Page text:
The equation for happiness

As the world starts to move from focusing on growth to wellbeing a group of neuroscientists decided to test people’s brains to check whether ‘happiness’ occurred as predicted. The BBC reports that they found

“We can look at past decisions and outcomes and predict exactly how happy you will say you are at any point in time,” said lead author Dr Robb Rutledge from University College London.

The experiment tested decisions under uncertainty, which is a well-researched topic in economics. The best model we have at the moment derives from Kahneman and Tversky’s development of prospect theory. Read more

The rhetoric of restricting the choice of the poor

Via Gareth Morgan on twitter I spotted the following post from the University of Otago Public Health blog.

The money quote:

They found that the biggest impact of a minimum price policy was on “harmful” drinkers in the lowest income quintile (7.6% reduction in alcohol), whereas the impact on harmful drinkers in the highest income quintile was modest (1%). Consumption fell by 1.6% among “responsible” drinkers in the lowest income quintile. That is, the impact is concentrated among low-income harmful drinkers.

Moreover, this Lancet paper found that “Individuals in the lowest socioeconomic group (living in routine or manual worker households and comprising 41·7% of the sample population) would accrue 81·8% of reductions in premature deaths and 87·1% of gains in terms of quality-adjusted life-years.” In the public health field, we seldom see policy packages that have such a notable impact on reducing health inequalities. [** Further comment at end].

The gains come from putting a minimum price of alcohol that prices the poor out from consumption.  Consumption that has a benefit – something that is ignored constantly.

Read more

Some beautiful links

I am not around.  Over the next three weeks, there are a series of really rubbish auto-posts are coming up about “factor shares” – I normally write posts in advance, but it is unlikely I am going to add anything or move posts around to include new ones.  During that time I’ll be reading and reviewing Capital and writing a summary document on income inequality measurement (both things I promise to share) – these are both sizable tasks I want to do, hence why I won’t be around too much.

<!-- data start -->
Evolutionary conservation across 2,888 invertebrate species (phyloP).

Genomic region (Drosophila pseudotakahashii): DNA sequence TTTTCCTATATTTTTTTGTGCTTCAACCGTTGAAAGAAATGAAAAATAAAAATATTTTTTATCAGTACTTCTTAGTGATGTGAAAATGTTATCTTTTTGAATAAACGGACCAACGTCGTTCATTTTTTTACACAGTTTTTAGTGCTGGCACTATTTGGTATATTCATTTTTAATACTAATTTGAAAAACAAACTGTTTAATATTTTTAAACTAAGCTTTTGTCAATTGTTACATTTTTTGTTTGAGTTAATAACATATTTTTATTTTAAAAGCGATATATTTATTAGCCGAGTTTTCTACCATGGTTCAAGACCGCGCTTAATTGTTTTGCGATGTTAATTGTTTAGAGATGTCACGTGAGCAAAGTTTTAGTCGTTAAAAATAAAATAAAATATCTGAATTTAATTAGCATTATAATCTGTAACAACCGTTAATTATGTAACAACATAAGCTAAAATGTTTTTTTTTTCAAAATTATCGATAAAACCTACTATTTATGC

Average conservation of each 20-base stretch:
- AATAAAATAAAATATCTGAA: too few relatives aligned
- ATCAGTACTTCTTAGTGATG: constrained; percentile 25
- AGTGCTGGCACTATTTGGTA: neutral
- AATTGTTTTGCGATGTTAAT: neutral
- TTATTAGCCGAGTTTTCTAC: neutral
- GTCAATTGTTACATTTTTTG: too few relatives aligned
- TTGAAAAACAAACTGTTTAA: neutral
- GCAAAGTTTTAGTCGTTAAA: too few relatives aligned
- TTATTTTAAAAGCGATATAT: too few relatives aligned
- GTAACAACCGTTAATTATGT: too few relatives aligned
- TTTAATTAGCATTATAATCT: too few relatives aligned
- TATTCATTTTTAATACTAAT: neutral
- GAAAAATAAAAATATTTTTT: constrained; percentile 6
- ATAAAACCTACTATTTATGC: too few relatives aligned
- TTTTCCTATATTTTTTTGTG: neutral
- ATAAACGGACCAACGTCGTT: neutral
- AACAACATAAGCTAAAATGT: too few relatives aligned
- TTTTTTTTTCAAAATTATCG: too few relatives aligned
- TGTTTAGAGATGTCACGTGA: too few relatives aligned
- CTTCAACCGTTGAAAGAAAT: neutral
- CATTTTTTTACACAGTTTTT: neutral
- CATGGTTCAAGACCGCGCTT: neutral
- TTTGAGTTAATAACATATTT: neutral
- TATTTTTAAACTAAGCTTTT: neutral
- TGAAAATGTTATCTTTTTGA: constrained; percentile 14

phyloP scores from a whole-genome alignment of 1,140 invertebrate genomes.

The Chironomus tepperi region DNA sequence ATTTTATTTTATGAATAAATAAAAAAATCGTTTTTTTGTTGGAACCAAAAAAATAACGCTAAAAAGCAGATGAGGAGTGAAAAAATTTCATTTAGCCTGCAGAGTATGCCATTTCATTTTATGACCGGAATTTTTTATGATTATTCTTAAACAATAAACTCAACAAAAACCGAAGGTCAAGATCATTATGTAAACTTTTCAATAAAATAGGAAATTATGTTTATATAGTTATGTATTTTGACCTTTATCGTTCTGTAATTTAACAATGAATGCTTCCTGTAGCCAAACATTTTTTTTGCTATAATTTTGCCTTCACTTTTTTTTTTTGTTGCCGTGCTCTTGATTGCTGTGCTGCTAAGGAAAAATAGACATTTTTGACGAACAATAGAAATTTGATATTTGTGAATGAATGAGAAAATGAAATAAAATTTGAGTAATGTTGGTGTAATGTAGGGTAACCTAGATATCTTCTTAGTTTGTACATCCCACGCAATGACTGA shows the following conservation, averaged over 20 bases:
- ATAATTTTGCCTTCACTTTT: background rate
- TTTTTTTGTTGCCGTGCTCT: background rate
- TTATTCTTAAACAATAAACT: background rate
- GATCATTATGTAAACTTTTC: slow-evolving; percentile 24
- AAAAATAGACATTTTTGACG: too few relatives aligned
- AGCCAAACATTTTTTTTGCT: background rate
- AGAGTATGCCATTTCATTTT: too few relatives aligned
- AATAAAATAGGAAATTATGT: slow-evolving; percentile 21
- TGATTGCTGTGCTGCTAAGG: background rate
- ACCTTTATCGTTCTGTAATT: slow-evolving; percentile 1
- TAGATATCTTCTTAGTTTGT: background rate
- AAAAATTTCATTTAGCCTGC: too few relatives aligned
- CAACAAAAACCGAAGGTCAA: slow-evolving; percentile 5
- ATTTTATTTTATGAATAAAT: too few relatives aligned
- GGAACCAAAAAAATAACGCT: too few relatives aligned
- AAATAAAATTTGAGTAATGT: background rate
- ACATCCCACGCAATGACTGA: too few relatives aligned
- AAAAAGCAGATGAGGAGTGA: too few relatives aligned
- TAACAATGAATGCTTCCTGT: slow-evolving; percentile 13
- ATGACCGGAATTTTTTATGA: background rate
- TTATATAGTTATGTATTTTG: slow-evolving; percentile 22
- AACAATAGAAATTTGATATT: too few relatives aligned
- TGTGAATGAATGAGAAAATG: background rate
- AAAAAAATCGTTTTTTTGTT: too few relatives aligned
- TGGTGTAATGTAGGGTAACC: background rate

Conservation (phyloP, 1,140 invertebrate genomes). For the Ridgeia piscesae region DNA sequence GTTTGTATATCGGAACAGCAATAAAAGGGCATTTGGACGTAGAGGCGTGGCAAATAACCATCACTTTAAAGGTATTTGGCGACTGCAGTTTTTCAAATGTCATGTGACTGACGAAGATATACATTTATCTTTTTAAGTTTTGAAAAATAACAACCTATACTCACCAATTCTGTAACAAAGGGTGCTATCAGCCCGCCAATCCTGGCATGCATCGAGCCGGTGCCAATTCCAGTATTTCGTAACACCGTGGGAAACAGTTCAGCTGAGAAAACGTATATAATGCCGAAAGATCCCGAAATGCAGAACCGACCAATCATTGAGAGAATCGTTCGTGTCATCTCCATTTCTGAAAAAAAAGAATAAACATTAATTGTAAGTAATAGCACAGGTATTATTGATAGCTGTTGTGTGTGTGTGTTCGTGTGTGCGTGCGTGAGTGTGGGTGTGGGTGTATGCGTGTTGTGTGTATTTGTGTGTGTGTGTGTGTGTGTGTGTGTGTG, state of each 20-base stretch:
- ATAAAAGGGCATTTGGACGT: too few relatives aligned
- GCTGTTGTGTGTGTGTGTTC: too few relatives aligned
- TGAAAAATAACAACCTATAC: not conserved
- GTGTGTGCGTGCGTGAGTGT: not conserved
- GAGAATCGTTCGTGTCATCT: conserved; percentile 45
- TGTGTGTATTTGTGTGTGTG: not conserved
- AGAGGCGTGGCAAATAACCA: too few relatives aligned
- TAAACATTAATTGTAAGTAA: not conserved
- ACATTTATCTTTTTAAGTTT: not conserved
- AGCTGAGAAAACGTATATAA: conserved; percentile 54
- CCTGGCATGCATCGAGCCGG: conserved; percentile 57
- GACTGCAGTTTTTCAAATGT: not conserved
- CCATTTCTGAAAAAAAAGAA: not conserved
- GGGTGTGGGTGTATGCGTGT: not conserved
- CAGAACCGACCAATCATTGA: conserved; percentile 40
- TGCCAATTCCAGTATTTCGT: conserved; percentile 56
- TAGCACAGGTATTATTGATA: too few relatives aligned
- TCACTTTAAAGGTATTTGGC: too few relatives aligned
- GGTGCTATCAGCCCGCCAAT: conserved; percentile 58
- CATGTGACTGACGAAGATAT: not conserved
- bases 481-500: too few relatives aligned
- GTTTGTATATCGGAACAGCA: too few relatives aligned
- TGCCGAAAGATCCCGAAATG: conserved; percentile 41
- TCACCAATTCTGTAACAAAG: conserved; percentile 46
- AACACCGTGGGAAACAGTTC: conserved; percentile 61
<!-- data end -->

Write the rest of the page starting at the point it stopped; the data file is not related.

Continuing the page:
However, this also means I can’t post on things I find cool.  So I’ll just give you some links ;)

  1. Greg Mankiw mentions the harm principle and economics.  “First do no harm” is a good principle for us to hold when considering policy, I agree.
  2. Details do matter though, via Mark Thoma and also a piece by John Aziz. My view of this in general would be that the “harm” comes from a “change” in policy from an “initial position” – how do we define this initial position such that something counts as change?  If we define it solely as “now” then we are simply conservative, if we define it as some “ideal type” that we believe is “natural for the social system”, we are trading in ideologies.  Applying the harm principle starts to get tricky! [Note:  In the comments to the recent Hand posts (here, here) there has been further discussion of this]
  3. Tim Harford, Chris Dillow, and Noah Smith all discuss behavioural economics – plenty of interesting points in there if people want to think about choice, its relation to trade-offs, and its relation to policy.
  4. From Mark Thoma again, the misuse of theoretical models.  Given my interest in methodology I’m certainly interested in reading this (what they establish as the ‘should’ how they find what ‘is’ in modeling) – I’m sure you all feel the same way :)
  5. And because I have to put up something about inequality here is Lane Kenworthy.  The US example is an interesting one, but I would almost think that lower growth in the low and middle parts of the income distribution is itself defined as higher inequality – it is almost tautological to say one caused the other.  The magnitude of the gap over there tells us that it is an issue worth looking into though!

Taxing: Choice and policy consistency

Offsetting recently posted about a tweet by Gareth Morgan on eating and control, including a reply I popped up.  Essentially, Gareth’s tweet implied that the way individuals make choices indicates we have no choice over how much they eat.  I disagreed talking about precommitment – he stated I assumed perfect information, which is both a touch untrue and (surprisingly to many) irrelevant.

It did get me thinking though.  The two of us actually have almost exactly the same model of choice in our heads for this issue, and as a result any differences of view of on the appropriateness of policy that we might have are not due to differences in the underlying model. Read more

Thinking more carefully about gifts

Mieke Welvaert recently discussed gift giving, pointing out that it was significantly more complicated than the “just give cash” statement Matt Nolan made a few years back.  For example a gift is an inherently different good to the same self-purchased product – I good is not just the set of physical properties that constitute it:

There are some things people like to receive but probably wouldn’t buy if you gave them the cash to do so. Flowers and chocolate come to mind for this category.  I personally, much prefer to receive flowers than to buy them for myself.  I understand that many people enjoy a box of chocolates free of guilt if they were given the chocolates rather than if they bought them for themselves.

Furthermore let us not forget the importance of signalling – gift giving can be a signal, which may have value, or may in itself be waste.  When it comes to gifts the key point that comes out is that “efficiency is a really hard idea”.